Republicans made sure the N.R.A. was involved, knowing that while the group was unlikely to back any compromise, its vocal opposition could quickly kill any hope of a deal.
When Ms. Sinema, whose first job was at a domestic violence shelter, brought up the idea of tightening a federal ban against domestic abusers buying guns to include intimate partners as well as spouses, the N.R.A. pushed back, insisting that boyfriends could eventually regain their ability to purchase firearms.
When Democrats agreed that the ban should disappear after five years for first-time offenders who committed misdemeanors but otherwise had clean records, the N.R.A. sought to extend that to other domestic abusers, a step that would have loosened current law. Democrats, who were being advised by Rob Wilcox, the federal legal director for Everytown, refused.
“We weren’t going to sign onto that, and at that point, everybody became wise to what they were trying to do,” said John Feinblatt, Everytown’s president.
Mr. Murphy and Ms. Sinema were simultaneously meeting with a broader group of senators in both parties, cobbling together eight other centrists and veterans of past failed efforts at gun safety deals. None of the Republicans was facing re-election, giving the group more political latitude to act without fear of retribution from voters in November’s midterm elections.
By June 12, 10 Republicans and 10 Democrats publicly announced their outline for a deal that would enhance background checks for younger gun buyers, incentivize states to enact federal “red flag” laws to temporarily confiscate guns from dangerous people, close the so-called “boyfriend loophole” for domestic abusers and pour federal money into mental health and school security. The size and makeup of the group suggested that the measure would be able to muster the 60 votes necessary to advance in the evenly divided Senate.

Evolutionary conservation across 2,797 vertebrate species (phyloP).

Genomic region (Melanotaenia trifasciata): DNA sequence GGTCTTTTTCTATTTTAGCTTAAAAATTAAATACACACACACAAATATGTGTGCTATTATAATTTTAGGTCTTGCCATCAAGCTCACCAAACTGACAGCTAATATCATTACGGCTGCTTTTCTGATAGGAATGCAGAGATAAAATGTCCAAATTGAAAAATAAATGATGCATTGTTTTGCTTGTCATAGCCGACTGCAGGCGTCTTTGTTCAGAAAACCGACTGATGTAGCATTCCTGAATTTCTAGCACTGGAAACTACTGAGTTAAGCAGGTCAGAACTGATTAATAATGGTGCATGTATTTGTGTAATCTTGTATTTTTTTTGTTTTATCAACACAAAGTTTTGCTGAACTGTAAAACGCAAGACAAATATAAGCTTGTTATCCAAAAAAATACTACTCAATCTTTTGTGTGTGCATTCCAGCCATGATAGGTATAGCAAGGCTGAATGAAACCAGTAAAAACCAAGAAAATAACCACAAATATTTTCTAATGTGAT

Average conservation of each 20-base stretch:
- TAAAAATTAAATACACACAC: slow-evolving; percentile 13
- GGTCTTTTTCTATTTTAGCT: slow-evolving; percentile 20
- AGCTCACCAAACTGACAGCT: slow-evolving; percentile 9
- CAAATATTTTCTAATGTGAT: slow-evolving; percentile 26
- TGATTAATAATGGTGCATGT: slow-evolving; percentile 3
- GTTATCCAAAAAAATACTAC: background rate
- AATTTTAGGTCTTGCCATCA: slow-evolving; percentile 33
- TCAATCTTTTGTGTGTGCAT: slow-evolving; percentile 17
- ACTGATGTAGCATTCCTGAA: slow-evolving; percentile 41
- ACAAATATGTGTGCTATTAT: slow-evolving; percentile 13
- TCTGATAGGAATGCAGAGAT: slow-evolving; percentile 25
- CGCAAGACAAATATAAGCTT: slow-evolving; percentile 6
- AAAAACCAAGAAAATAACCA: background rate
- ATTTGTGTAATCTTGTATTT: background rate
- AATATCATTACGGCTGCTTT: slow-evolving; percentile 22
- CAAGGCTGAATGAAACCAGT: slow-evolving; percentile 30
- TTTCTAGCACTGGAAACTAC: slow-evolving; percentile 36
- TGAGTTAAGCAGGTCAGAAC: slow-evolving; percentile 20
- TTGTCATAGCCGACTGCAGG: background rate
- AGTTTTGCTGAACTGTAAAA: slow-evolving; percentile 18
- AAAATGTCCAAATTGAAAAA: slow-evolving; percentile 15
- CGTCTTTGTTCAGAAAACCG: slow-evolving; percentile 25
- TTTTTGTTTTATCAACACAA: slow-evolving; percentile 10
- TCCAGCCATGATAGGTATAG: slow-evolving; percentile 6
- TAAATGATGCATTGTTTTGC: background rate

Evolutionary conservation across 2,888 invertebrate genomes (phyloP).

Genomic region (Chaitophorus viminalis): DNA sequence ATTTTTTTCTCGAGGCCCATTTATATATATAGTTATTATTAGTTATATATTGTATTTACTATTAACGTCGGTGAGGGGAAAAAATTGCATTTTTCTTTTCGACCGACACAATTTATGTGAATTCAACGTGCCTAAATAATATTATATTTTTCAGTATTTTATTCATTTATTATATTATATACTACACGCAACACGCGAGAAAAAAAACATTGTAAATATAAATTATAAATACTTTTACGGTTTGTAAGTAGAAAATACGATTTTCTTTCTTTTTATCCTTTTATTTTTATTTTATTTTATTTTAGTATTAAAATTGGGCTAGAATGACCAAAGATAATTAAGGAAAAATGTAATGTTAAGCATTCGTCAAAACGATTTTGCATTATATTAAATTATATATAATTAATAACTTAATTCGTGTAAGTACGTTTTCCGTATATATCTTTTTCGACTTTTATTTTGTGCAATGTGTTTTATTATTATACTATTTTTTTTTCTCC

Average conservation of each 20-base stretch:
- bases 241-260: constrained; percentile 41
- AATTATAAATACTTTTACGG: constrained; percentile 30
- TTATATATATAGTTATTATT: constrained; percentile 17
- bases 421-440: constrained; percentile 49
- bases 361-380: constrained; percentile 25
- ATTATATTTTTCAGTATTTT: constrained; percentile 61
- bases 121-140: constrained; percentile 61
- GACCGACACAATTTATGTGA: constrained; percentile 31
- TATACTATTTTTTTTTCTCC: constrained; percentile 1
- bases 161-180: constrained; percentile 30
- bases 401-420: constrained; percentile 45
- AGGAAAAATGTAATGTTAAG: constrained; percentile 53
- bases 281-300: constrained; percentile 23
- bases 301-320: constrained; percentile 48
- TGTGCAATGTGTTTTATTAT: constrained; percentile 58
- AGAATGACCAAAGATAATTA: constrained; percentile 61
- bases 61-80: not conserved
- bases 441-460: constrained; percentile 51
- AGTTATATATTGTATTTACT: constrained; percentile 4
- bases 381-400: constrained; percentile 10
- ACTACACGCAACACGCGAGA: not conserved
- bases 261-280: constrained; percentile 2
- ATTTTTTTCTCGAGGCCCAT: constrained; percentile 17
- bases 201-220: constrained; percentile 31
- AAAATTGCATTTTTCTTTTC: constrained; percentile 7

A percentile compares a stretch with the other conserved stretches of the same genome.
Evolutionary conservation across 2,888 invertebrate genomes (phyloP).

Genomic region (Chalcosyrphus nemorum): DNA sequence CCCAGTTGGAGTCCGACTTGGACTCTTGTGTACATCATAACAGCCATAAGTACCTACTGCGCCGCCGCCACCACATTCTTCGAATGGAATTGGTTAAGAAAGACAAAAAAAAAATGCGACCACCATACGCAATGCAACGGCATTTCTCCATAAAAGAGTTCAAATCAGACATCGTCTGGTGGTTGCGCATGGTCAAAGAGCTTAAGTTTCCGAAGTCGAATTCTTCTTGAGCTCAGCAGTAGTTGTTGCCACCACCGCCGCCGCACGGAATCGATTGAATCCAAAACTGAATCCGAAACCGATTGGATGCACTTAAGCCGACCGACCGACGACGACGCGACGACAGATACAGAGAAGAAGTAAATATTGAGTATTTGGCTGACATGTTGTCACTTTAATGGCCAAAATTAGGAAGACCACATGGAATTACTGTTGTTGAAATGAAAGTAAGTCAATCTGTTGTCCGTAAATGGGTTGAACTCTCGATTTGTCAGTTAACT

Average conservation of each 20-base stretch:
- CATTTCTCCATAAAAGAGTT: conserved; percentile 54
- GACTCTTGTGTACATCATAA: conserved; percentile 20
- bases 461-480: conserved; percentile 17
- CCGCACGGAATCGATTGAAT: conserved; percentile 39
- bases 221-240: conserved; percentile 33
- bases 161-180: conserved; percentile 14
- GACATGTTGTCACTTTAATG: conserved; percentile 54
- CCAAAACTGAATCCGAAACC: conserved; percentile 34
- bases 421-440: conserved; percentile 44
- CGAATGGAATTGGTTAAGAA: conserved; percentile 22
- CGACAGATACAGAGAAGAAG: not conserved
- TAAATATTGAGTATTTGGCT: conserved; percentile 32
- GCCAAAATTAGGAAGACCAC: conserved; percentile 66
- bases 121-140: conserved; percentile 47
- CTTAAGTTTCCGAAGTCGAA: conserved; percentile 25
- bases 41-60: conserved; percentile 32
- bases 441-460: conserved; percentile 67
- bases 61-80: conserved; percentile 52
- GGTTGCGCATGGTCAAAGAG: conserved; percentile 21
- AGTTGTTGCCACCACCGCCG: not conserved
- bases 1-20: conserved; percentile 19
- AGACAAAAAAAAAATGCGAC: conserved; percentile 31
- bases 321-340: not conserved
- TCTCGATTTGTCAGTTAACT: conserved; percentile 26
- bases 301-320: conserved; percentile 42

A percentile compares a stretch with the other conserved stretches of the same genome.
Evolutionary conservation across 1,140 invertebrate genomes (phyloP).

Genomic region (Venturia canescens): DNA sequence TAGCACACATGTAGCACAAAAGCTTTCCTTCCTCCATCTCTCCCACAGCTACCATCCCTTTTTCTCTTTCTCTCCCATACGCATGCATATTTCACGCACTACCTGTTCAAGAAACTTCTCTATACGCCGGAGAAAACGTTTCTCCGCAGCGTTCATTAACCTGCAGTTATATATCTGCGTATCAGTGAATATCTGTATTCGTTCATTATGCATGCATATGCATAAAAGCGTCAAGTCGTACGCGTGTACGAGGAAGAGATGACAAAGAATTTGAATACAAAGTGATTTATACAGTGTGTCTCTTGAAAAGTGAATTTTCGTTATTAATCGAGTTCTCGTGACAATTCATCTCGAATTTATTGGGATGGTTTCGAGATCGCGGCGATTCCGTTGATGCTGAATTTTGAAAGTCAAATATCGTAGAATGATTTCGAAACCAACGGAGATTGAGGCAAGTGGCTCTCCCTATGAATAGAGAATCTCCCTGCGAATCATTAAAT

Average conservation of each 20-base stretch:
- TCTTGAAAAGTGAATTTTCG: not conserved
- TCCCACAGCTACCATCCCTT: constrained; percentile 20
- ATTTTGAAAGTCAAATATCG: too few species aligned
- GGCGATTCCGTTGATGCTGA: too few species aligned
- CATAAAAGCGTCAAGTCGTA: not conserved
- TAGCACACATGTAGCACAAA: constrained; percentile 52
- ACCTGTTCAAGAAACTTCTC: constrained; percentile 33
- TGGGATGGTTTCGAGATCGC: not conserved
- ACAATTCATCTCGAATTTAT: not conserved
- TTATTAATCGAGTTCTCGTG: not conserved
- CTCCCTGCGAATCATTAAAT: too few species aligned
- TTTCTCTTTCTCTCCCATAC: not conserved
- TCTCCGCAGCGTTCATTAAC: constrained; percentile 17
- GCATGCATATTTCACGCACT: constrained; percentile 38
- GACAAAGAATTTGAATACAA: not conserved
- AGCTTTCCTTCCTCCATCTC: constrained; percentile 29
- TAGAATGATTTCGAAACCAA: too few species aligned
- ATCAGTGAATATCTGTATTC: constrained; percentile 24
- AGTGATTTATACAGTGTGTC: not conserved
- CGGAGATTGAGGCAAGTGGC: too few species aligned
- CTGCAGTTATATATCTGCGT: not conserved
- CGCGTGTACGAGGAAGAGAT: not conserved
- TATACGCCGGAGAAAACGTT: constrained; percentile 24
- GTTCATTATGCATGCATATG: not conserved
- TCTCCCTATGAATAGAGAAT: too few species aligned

But the job of turning an outline into legislative text was fraught, and the compromise nearly fell apart in the process.
Senators wrestled with an array of sticking points, sometimes over Thai food or wine Ms. Sinema brought from a Texas-born winemaker.
They debated who would count as an intimate partner in the domestic violence provision. Republicans were concerned that the legislation could be used to target decades-old past relationships and pressed for assurances that those barred from buying guns under the provision would be given due process.
With time running out for a deal late last week, a visibly frustrated Mr. Cornyn abruptly left a negotiating session on Capitol Hill to catch a late-afternoon flight home to Texas and appeared ready to throw in the towel.
“I’m done,” he declared as he left the meeting. “Now they know where I stand, and so far there is no agreement.”
Mr. Schumer, who estimated that he had spoken with Mr. Murphy “200 times in 10 days” during the talks, gave his dejected colleague a pep talk.
“I said, ‘I know things look bleak. You’ve just got to keep trying,’” Mr. Schumer said in an interview.
Back home in Texas, Mr. Cornyn came face to face with the political risks of cutting a gun safety deal with Democrats. At the Republican convention in Houston, he was booed and heckled loudly, with some in the audience chanting “no red flag.”
“The time that I was most nervous, honestly, was when I read the press coverage of Senator Cornyn at his state convention,” said Senator Martin Heinrich, Democrat of New Mexico and a member of the negotiating group.
But Mr. Cornyn stayed at the table. He had good reason to do so.
A week earlier, he and Mr. McConnell had commissioned a poll of 1,000 gun-owning households across the country and found that most supported the key elements of the emerging bill. A solid majority backed increasing federal funding for states to maintain or implement red flag laws, and more than 80 percent supported closing the boyfriend loophole and allowing law enforcement to have more time to examine juvenile and mental health records.
Mr. McConnell would later tell reporters Republicans saw a clear political incentive to back the bill, which he did along with 14 other members of his party.
On Tuesday evening, as the bill cleared the first hurdle to passage, Ms. Sinema and Mr. Cornyn fist-bumped on the floor.
“Thank you for not listening to the naysayers and the critics, and those who would spew disinformation and outright lies about what we’re doing here,” Mr. Cornyn declared after the Senate passed the bill on Thursday night, as gun violence survivors listened from the gallery above.
On Thursday night, as they waited for the final vote to close, Ms. Sinema turned to Mr. Cornyn with a challenge.
“What’s next, John?” she said.
This story originally Appeared on Nytimes.com